In an 802.11n communication system 100 there may be a plurality of types of packets that can be received by the receiver 110 depending on whether legacy communication components are present. As shown in FIG. 2, the receiver 110 may receive any of three kinds of packets referred to as Legacy, Mixed-Mode, and Green-Field packets described in more detail below. The 802.11n receiver 110 must make a decision about what kind of packet has arrived since different types of packets may be processed differently.

FIGS. 2A-2C illustrates the structures of the different packet types. FIG. 2A illustrates the Legacy packet that may be used in 802.11a/g communications. A Legacy packet may also be referred to as a non-high throughput (non-HT) packet. As shown in FIG. 2A, the Legacy packet includes two OFDM symbols of legacy short training fields (L-STF), two OFDM symbols of legacy long training fields (L-LTF), a legacy signal (L-SIG) OFDM symbol, and a number L data OFDM symbols. The L-STF symbols may be used to train the automatic gain control (AGC) of the receiver 110 as well as generate rough estimates of the carrier frequency and the channel response, and the L-LTF symbols may be used to fine-tune the frequency and channel response estimates. The L-SIG symbol provides information on the rate and length of the data that is being transmitted.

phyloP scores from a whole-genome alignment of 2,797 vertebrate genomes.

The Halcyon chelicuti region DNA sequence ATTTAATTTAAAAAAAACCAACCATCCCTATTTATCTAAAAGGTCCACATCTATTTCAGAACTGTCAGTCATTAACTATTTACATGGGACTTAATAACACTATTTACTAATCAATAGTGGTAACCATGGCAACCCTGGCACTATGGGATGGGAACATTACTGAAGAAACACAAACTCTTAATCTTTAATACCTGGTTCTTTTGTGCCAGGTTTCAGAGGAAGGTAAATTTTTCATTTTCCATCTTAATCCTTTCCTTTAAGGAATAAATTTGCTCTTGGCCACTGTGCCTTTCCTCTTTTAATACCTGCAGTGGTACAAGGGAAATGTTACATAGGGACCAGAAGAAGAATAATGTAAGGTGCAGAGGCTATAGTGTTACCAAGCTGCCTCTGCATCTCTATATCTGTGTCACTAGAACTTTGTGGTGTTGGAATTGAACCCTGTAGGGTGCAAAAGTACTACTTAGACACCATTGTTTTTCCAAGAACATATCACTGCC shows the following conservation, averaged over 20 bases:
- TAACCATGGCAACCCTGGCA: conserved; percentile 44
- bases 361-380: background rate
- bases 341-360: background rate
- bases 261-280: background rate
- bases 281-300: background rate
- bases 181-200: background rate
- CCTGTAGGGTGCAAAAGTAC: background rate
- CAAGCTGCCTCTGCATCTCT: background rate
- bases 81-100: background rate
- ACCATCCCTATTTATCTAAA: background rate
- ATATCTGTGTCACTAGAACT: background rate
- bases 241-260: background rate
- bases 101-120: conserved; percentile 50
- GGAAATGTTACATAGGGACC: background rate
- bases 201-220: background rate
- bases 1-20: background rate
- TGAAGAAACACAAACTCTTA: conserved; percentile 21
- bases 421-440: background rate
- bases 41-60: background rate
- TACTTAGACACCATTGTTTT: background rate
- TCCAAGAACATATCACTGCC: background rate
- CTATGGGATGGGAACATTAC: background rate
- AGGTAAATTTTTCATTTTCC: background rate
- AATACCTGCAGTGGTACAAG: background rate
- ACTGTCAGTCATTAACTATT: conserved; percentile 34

Similar to the Legacy packet, the Mixed-Mode packet illustrated in FIG. 2B includes the L-STF, L-LTF, and L-SIG fields. The Mixed-Mode packet enables a mixed communication environment similar to that depicted in FIG. 1 with both 802.11a/g devices and 802.11n devices. The legacy devices have the ability to decode the L-STF, L-LTF, and L-SIG fields and determine that the packet should not be decoded by the legacy device. An 802.11n compliant receiver 110 may receive and decode this packet to enable a high throughput (HT) exchange of data with an 802.11n compliant transmitter 102. The Mixed-Mode packet also includes two OFDM symbols of HT-SIG field, a HT-STF OFDM symbol, n OFDM symbols of HT-LTF, and a number L data OFDM symbols. The HT-SIG field similarly provides information on the rate and length of the data that is being transmitted as well as additional information such as the number of HT-LTFs, whether aggregation is being used, and if there are 20 MHz channels or 40 MHz channels. The HT-STF may be used to improve the AGC for MIMO systems and the HT-LTFs may be used for fine-tuning and/or recomputing the frequency and channel estimates for each of the receive chains as is known to those skilled in the art.